Transcript: Olivia Fox Cabane Debunks Charisma at Stanford Entrepreneurship Corner

Olivia Fox Cabane: How do you reconcile being authentic with learning charisma? So, if you recall back to the exercises we did, what we were doing was not controlling the body language, but controlling your mind, yes? And, what I am trying to get you to do is to truly, authentically feel internally the emotions that you want to portray. The other way that I can tell you is am I being inauthentic by speaking English with you right now?

Audience: So, what’s your mother tongue?

Olivia Fox Cabane: Aha, exactly! English is not my mother tongue. My mother tongue is French. However, I am choosing to use a language that’s going to hopefully get the message across in the best way. Charisma is a language in that same manner and it’s choosing to use the tools which will make your message most effective. Hope this helps. Yes?

Audience: So, I’ve read the book entitled ‘The Harvard Negotiation Project’


Olivia Fox Cabane: Yes.


Audience: And one of the tactics they mention in helping even the playing field is acknowledging openly what the opponent or your negotiating partner is doing. So, you can — if they sit you in a small chair and put a light on you, you acknowledge that and it shuts down the effect.


Olivia Fox Cabane: Naming the elephants in the room.

Audience: So, if you — if someone is being charismatic, you know they’re trying to manipulate you, if you acknowledge that.


Olivia Fox Cabane: Name the charisma, that’s a brilliant way of handling it. Absolutely, very good point. So, The Harvard Negotiation Project which came out with fantastic stuff amongst which the book Difficult Conversations which I highly recommend, one of the outcomes of that was that naming a dynamic often eases that dynamic and makes it less powerful. So, in this case if you — if — if you are certain that someone is intentionally using charisma to manipulate you, naming it can lessen the situation. In the same way, vulnerability can be a wonderful power tool in creating emotional bonds, naming situation, and diffusing it. I think we have time for one more question? One more question, whichever it might be. Yes?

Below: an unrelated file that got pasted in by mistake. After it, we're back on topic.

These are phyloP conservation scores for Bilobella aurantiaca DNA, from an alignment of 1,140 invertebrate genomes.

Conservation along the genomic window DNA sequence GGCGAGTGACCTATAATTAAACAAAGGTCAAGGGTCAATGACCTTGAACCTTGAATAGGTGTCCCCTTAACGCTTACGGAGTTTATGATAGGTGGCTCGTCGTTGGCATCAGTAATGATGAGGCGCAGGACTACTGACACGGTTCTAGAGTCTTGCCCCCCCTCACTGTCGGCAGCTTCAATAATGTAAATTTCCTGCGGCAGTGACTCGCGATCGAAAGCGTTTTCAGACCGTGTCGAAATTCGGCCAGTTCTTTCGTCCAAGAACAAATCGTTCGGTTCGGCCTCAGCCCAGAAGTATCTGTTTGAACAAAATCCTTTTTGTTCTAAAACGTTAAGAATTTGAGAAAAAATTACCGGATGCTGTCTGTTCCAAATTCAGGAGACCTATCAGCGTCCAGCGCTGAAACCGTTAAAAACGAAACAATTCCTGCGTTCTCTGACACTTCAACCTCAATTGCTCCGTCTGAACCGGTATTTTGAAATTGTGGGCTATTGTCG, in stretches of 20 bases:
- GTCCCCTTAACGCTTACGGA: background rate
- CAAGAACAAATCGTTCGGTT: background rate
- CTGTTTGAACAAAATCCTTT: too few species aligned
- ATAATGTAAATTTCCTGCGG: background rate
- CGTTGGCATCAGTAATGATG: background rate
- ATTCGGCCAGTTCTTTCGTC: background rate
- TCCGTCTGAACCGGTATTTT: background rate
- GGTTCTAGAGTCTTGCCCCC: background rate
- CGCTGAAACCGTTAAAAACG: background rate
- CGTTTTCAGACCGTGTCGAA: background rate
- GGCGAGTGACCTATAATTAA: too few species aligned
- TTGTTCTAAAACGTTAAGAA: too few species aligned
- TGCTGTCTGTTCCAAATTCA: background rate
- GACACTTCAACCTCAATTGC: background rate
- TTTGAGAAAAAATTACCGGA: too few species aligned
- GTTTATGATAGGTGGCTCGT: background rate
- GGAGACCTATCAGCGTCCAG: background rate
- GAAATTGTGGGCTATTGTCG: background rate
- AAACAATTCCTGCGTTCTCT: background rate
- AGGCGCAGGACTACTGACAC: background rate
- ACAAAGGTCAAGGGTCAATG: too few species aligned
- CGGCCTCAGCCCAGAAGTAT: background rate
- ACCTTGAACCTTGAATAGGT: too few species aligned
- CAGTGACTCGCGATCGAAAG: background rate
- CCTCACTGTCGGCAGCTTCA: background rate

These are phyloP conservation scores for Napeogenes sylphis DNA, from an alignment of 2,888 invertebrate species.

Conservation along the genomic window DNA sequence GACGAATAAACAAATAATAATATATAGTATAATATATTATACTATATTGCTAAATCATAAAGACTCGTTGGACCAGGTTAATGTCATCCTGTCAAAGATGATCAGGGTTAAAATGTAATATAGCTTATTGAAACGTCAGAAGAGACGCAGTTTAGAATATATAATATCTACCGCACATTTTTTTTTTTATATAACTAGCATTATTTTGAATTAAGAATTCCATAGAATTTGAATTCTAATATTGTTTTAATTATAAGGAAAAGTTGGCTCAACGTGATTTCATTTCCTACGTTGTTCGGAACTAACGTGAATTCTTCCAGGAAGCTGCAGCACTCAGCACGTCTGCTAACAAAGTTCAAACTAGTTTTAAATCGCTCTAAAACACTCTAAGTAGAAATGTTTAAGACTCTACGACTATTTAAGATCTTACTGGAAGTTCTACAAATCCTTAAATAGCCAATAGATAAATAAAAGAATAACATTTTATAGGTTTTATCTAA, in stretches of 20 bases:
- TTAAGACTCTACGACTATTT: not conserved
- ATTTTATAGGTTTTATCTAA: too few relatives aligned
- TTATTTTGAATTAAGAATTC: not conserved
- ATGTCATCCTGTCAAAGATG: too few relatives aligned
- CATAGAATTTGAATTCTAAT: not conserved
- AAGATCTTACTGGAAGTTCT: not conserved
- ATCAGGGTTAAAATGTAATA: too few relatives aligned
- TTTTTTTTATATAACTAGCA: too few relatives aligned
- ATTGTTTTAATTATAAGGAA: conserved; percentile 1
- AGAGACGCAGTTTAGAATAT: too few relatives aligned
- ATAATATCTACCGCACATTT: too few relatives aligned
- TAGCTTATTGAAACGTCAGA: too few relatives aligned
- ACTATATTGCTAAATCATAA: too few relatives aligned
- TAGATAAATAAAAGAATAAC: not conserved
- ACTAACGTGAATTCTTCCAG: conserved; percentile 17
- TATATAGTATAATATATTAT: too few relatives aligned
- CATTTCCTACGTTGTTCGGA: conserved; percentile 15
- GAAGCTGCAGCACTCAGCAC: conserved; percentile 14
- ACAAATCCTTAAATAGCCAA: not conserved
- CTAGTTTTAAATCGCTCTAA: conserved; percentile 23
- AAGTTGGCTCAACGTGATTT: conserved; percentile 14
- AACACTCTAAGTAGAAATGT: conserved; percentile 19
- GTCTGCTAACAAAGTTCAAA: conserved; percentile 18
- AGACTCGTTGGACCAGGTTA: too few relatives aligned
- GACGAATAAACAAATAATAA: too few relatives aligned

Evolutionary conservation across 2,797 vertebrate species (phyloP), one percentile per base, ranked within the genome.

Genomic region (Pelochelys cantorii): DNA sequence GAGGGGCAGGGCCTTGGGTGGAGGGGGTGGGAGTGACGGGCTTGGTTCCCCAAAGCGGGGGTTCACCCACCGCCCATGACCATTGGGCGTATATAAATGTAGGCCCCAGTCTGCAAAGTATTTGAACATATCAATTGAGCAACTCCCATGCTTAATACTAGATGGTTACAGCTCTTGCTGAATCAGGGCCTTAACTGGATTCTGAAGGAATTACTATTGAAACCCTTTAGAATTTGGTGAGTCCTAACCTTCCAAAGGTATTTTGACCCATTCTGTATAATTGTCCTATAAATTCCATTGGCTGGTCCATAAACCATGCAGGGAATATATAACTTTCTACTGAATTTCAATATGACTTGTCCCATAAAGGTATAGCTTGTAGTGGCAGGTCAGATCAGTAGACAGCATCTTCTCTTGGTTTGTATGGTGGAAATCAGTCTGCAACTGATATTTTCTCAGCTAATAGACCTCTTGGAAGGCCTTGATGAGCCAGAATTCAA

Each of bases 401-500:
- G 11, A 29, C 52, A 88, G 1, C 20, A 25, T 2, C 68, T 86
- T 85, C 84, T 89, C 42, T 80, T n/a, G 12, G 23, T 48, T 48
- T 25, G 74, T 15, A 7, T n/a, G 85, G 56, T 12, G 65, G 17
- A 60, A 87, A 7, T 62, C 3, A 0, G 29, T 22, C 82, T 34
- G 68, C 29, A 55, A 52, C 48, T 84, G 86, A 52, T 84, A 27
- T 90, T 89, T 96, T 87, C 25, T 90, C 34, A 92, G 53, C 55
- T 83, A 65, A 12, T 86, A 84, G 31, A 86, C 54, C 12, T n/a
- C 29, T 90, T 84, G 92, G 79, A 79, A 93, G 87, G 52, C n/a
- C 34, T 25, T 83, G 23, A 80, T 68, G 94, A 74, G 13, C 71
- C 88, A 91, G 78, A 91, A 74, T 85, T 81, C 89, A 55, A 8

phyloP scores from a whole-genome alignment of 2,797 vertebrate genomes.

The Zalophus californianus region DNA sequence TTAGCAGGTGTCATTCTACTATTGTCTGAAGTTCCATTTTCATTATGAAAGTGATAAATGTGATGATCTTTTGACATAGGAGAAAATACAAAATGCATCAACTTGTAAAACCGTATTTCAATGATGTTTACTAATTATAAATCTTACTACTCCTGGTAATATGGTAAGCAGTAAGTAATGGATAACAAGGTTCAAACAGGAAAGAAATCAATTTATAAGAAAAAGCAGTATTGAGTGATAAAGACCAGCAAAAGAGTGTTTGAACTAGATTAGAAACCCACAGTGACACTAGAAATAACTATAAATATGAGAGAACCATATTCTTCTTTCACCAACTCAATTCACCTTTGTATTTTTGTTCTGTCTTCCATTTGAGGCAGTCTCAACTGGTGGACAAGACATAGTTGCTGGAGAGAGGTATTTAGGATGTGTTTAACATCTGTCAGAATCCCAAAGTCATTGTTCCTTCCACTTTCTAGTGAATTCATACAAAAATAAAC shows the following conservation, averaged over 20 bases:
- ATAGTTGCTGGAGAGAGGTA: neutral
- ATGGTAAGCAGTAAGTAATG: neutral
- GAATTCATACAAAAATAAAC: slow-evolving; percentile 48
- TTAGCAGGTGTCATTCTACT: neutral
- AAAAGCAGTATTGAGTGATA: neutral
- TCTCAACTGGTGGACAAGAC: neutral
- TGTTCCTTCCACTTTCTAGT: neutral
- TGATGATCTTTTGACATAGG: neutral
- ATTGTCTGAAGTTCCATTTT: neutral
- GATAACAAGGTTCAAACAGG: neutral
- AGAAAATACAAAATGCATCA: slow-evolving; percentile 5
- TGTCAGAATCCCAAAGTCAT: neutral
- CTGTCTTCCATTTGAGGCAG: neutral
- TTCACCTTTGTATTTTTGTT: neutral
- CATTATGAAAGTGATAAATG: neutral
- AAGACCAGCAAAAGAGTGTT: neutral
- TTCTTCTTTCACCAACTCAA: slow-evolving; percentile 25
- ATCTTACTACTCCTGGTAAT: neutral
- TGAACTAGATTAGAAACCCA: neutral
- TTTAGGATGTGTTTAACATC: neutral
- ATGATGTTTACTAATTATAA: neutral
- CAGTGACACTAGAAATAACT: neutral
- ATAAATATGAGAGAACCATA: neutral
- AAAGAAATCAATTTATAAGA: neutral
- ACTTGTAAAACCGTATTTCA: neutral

Audience: Can your powerful presence conflict with your portrayal of warmth?


Olivia Fox Cabane: Can your powerful presence conflict with your portrayal of warmth? You can actually portray both of them at the same time. So, it gets really interesting because a lot of the power comes through your stance and your posture and your poise. So, one quick thing to check if you want to be emanating power is how much and how rapidly you are nodding. Too often people who are feeling insecure or nervous will have a lot of self-reassuring behaviors, self-touching behaviors which are seen by behavioral scientists as low-status individual trying to reassure a high status and they will also be nodding because they really want to show you that they’re really, really listening to what you’re saying so checking that. So, it’s more about having the power in your stature. The warmth comes so much, if we’re getting specific, from your eyes and your voice. That warm eyes, warm voice, it doesn’t matter how much body — powerful body language you have, it combines very well. Did I answer your question?


Yes. Awesome. Wow! Thank you.

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